1987 ); “ Observation of spatially
localized atomic electron wave packets ,” Phys.
Rev. Lett. , 60 , 1494 –
1497 ( 1988 ). [CrossRef] [PubMed] } it should be possible to very directly examine the dynamics of an individual
scattering event.
2. Stark dynamics of elliptic states in hydrogen
We begin with a brief review of the dynamics of a classical hydrogen atom in a dc
electric field^{10–12 10 . N. Bohr , “ On the quantum theory of line spectra
,” in Niels Bohr, Collected Works ,
edited by J. Nielsen ( North-Holland Pub. Co., New York
, 1976 ), Vol. 3 . }. We will use atomic units throughout the paper. The interesting field-induced
dynamics can be separated from the Kepler motion by examining slowly varying orbital
parameters such as the angular momentum L = r ×
p and the Runge-Lenz vector A = p ×
L - r/r. Like the angular momentum, the
Runge-Lenz vector is a constant of the field-free motion. It lies antiparallel to the
major axis of the orbit and has a magnitude equal to the orbital eccentricity
∊.
The Hamiltonian for the system including the dc electric field E is
Figure 1: Numerical simulations of a classical electron trajectory showing Stark
oscillations in a dc electric field. The electron is initially in a circular orbit
in the xy-plane with n = 15 and
L_{z} = |L| = 15. An 800 V/cm dc electric field is in the
x-direction and the resulting Stark period T_{s} is approximately 84 Kepler periods. The first few orbits are colored red
for clarity and the trajectory is followed for slightly less than half of a Stark
period. a) The trajectory for a pure Coulomb potential. The electron backscatters
in the linear obit and nearly retraces the original trajectory in the opposite
direction. b) The trajectory in the sodium model potential. Note the precession of
the highly eccentric orbit.
Choosing V(r) = -1/r, the hydrogen
Coulomb potential, we can form the equations of motion for L and
A, and average them over a Kepler period T_{K}. The remaining adiabatic evolution of the averaged classical parameters is
given by
where
n corresponds to the classical field-free energy
ε = -1/(2
n
^{2}). Although the field does induce a classical Stark shift in the energy (for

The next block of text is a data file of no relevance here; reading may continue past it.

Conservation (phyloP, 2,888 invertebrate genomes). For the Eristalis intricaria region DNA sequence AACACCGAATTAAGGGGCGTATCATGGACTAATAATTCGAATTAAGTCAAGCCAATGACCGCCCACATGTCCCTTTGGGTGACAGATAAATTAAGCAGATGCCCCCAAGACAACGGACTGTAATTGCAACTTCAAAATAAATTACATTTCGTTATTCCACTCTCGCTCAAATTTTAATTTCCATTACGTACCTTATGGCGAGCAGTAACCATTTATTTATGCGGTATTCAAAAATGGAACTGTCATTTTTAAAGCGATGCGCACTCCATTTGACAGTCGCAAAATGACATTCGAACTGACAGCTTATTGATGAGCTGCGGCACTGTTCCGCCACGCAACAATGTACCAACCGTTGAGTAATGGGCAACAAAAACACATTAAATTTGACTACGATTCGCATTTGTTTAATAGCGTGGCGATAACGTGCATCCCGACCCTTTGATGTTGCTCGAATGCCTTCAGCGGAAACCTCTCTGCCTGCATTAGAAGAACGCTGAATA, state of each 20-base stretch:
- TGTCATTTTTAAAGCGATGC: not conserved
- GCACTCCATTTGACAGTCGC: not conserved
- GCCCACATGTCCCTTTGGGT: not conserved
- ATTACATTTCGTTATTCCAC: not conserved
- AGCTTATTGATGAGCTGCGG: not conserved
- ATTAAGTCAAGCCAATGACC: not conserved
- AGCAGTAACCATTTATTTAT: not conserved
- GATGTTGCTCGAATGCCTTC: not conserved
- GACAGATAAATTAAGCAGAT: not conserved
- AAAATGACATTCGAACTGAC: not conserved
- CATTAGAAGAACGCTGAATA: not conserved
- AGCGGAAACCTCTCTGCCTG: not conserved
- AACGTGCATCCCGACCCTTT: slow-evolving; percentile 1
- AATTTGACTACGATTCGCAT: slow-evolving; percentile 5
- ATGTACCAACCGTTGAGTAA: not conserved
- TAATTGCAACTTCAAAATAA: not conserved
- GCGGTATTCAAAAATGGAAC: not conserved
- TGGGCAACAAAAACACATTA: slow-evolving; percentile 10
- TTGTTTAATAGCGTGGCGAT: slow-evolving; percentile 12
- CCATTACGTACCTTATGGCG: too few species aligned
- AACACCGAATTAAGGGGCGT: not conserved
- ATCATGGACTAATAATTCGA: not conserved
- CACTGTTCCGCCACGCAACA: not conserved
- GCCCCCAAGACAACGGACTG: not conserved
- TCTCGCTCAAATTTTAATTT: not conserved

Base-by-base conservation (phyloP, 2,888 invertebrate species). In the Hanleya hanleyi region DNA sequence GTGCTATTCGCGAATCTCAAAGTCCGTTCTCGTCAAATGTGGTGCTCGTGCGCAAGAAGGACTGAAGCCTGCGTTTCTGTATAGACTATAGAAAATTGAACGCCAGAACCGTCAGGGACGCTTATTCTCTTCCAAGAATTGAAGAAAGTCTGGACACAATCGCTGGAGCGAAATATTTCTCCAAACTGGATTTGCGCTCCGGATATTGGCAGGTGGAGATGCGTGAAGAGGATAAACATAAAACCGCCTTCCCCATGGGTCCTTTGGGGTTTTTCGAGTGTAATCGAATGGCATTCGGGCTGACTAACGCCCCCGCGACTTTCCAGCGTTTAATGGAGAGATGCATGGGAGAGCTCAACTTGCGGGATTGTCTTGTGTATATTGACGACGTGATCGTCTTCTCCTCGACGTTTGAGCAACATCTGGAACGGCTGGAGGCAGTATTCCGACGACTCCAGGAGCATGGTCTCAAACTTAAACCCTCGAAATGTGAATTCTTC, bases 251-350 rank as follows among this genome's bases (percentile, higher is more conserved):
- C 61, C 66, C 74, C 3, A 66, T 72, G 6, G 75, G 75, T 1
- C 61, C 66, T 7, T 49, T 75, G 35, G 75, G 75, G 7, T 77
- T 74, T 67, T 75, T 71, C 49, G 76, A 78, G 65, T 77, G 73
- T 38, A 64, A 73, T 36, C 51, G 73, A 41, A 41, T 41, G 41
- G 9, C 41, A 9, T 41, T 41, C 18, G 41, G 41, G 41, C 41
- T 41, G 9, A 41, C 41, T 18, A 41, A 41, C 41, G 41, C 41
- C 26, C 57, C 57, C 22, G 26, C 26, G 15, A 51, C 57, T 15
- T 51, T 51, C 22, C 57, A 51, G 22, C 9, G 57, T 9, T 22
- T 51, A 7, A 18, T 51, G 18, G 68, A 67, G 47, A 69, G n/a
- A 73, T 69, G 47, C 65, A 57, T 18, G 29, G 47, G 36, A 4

a recent discussion see Ref.
12 12 . A. Hooker , C. H. Greene , and W. Clark , “ Classical examination of the Stark effect
in hydrogen ,” Phys. Rev. A ,
55 , 4609 – 4612 ( 1997
). [CrossRef]
) we will focus on
the dynamics of the orbit.
Figure 2: The classical dynamics of the angular momentum for the trajectories shown in
Fig. 1. The evolution is followed for two
complete Stark periods. The dashed curve is hydrogen and the solid curve is for
the sodium model potential. Note that the sodium curve has a shorter Stark period
because the scattering occurs at a non-zero value of the angular momentum.
The circular states |
n,
n - 1,
±(
n - 1)) are the only states in a given
n
manifold which are both elliptic states and field-free eigenstates. The animation in
Fig. 3a shows the time evolution of a
circular state of hydrogen in a weak dc electric field (manifolds of different n are not
mixed). The calculation was performed by integrating SchrÖdinger’s
equation in the presence of a dc electric field using hydrogenic dipole moments. The
three dimensional probability distribution is projected onto the xy plane. The
parameters were chosen to match the classical orbit in
Fig. 1. The resulting deformation of the wavefunction is identical to the
oscillations of the classical ellipse in
Fig. 1a
and it can be shown that the wavefunction remains in an elliptic state throughout its
evolution. The dynamics of the expectation value of the angular momentum is sinusoidal
as shown by the dashed curve in
Fig. 4a3. Stark dynamics of elliptic states in alkali atoms
When non-Coulombic effects are introduced into the potential
V(
r) the classical Stark dynamics is quite
different as shown in
Fig 1b. We use a model potential
^{16 16 . J. Pascale , R. E. Olson , and C.O. Reinhold , “ State-selective capture in collisions
between ions and ground- and excited-state alkali-metal atoms
,” Phys. Rev. A 42 , 5305 – 5314 (
1990 ). [CrossRef] [PubMed] } for sodium which includes long range polarizability terms as well as short range
core effects
where α_{d} is the dipole core polarizability, α′_{q} is the dynamical quadrupole polarizability of the core and the parameters
a, b, c, and r_{c} are chosen to match sodium spectroscopic data^{16 16 . J. Pascale , R. E. Olson , and C.O. Reinhold , “ State-selective capture in collisions
between ions and ground- and excited-state alkali-metal atoms